After running a few errands on foot yesterday afternoon, I wandered my way through the neighborhood on my return trip home. I was making my way past a popular playground park when I spotted this:

Spin bike at park

This, my friends, is a Spin bike.

Spin is one of two private bike share companies (the other is LimeBike) that launched services in Seattle this month. They’re easy to identify: Spin bikes are bright orange and LimeBikes are bright green/yellow. Both bikes are equipped with front baskets, kickstands and locking devices.

You need a smart phone to download an app and a credit/debit card to use either bike share. The apps help you locate nearby bikes, unlock them and pay for your ride ($1 for thirty minutes). This screenshot shows the distribution of Spin bikes in West Seattle at this moment. As you can see, most of them are clustered along the waterfront.

Spin map

I had downloaded both apps earlier this week in anticipation of trying out these bikes, so I was ready to ride when I discovered the Spin bike at the park. I scanned the barcode to unlock the bike, paid for my ride and took off for a test ride. My ride lasted for about twenty minutes and here are my quick observations:

  • The bike is easy to use but the 3-speed gearing isn’t low enough for Seattle hills. Spin is aware of this and promises lower gears on its next round of bikes in the city.
  • I like the convenience of parking the bike almost anywhere at the end of my ride (public bike racks or on the sidewalk out of the way of pedestrian traffic).
  • With good citywide coverage, these bikes will make good options for spontaneous short trips.
  • Downside: Not everyone has smart phones or credit/debit cards in order to use the system.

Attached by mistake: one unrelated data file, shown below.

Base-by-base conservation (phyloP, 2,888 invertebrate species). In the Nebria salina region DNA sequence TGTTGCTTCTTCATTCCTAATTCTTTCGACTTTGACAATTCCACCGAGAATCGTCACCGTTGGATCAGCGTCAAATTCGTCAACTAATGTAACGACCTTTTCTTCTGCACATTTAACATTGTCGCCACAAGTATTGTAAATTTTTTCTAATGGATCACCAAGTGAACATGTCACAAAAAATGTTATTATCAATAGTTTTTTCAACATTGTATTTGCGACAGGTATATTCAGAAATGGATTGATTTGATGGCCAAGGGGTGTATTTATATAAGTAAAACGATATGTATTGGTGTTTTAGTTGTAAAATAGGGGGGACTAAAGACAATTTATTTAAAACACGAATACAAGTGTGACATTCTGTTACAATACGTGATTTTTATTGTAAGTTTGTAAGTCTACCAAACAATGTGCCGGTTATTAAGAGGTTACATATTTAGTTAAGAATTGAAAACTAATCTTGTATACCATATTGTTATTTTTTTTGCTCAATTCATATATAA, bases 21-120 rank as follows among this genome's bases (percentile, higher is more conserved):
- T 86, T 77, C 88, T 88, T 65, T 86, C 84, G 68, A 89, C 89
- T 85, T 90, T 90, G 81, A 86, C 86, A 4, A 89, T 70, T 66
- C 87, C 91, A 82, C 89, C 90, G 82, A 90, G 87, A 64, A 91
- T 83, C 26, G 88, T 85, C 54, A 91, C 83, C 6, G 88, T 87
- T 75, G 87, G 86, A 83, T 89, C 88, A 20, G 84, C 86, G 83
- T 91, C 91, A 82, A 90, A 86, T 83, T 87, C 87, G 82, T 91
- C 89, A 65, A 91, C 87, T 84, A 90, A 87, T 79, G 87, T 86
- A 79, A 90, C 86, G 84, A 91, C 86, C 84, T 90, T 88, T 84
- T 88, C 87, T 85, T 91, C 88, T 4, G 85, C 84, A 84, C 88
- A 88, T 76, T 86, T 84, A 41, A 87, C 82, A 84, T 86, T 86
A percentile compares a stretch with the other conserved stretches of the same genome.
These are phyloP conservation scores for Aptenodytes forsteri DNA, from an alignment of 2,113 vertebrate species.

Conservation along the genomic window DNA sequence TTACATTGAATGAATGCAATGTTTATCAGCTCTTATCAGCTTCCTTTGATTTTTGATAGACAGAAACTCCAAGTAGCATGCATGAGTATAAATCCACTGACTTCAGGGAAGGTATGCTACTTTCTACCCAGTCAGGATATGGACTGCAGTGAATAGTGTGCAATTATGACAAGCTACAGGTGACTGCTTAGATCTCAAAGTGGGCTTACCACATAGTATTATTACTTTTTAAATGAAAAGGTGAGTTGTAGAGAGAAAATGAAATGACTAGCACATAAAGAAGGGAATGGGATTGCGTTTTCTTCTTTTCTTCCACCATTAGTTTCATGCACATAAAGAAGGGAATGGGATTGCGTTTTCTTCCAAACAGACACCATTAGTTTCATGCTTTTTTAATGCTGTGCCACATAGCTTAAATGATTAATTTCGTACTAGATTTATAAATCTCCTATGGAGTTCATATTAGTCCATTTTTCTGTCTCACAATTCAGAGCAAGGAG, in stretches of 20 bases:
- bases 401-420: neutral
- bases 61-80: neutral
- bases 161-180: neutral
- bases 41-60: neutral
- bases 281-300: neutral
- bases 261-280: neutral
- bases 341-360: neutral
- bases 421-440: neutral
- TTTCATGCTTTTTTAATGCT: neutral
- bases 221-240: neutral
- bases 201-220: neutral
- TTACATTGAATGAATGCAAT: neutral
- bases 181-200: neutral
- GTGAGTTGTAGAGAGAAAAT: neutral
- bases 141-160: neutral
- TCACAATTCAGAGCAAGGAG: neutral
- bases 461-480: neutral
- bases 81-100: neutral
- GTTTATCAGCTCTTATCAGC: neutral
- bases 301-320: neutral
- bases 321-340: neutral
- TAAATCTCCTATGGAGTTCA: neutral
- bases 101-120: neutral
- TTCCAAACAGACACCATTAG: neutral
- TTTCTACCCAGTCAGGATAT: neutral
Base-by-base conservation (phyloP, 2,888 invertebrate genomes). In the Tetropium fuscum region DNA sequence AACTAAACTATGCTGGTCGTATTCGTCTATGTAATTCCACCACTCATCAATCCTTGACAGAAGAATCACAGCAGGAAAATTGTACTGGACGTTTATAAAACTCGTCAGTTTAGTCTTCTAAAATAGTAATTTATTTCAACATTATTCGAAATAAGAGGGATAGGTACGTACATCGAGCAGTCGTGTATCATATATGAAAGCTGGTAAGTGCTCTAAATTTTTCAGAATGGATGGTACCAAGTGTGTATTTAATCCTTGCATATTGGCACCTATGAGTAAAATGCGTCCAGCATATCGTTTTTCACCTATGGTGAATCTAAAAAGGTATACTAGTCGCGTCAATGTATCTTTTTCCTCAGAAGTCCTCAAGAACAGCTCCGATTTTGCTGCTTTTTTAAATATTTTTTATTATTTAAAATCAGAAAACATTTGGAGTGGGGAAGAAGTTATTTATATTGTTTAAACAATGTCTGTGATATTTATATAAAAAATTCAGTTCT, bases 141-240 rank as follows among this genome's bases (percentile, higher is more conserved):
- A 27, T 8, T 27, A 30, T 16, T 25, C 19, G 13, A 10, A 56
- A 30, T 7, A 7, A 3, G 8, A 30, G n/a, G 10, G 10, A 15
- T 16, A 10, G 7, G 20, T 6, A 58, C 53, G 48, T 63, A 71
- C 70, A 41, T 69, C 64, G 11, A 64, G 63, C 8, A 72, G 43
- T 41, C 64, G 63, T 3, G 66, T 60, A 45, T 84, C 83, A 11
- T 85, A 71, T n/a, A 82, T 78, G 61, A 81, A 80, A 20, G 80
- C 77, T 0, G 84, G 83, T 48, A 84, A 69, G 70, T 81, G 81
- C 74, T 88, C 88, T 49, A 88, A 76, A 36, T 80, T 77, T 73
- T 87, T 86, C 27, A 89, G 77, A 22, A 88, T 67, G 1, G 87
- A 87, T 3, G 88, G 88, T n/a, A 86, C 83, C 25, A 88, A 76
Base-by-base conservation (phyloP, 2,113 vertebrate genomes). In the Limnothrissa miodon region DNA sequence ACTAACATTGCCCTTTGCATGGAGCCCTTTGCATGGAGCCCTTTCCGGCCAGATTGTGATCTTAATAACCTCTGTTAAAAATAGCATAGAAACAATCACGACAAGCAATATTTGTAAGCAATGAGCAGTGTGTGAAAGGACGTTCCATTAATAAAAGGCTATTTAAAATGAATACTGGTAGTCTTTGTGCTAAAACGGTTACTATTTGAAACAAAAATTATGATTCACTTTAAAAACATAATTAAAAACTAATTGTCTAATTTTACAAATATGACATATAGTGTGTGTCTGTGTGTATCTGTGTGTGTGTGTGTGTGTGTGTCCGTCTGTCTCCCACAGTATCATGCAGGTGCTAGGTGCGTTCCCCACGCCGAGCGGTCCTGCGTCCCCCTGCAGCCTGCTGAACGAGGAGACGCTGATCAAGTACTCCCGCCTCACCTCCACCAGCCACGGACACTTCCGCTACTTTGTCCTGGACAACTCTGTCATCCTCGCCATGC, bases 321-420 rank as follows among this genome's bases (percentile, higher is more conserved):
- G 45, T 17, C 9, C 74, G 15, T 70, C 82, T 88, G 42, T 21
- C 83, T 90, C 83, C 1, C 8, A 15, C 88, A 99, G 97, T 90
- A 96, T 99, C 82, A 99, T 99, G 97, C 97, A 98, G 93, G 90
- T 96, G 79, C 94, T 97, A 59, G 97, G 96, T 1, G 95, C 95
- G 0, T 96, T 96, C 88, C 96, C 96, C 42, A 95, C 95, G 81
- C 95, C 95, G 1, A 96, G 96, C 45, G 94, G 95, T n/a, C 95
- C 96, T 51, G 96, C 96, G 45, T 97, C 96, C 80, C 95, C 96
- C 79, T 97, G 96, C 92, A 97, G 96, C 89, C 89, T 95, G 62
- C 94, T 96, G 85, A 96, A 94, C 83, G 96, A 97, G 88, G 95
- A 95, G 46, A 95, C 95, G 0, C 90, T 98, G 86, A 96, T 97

• Downside: Unless you travel with bike helmet in tow, you’ll probably violate our local helmet law when you ride of these bikes.

Will I take a spin with Spin again? You bet. I’m also looking forward to trying out a LimeBike soon.

spin bike 2

Bike up!

Fremont Bridge

In urban, traffic-gridlocked Seattle many folks (me included) often opt to move around the city by bike.

The Fremont Bridge, a drawbridge spanning the Lake Washington Ship Canal, is a bicycle thoroughfare. It links Fremont and other North Seattle neighborhoods to Queen Anne, South Lake Union and downtown. It connects the Burke-Gilman Trail, which parallels the waterway’s north shoreline, to the South Ship Canal and South Lake Union Trails on the other side.

Yesterday there were 4,525 bike trips across the Fremont Bridge. Yes, you read that number correctly. In 2016, people on bikes crossed this bridge 981,908 times. That’s nearly a million bike trips across this bridge!

Sharrow-Streetcar-Seattle

Are cyclist mishaps inevitable when streetcar tracks are present?

Clang! Clang! Clang!

I’m fortunate to live in a community that supports public transit. Thanks to biking, walking and transit, I don’t have to drive a car very often. And that’s a good thing since Seattle is plagued by traffic congestion. Continue reading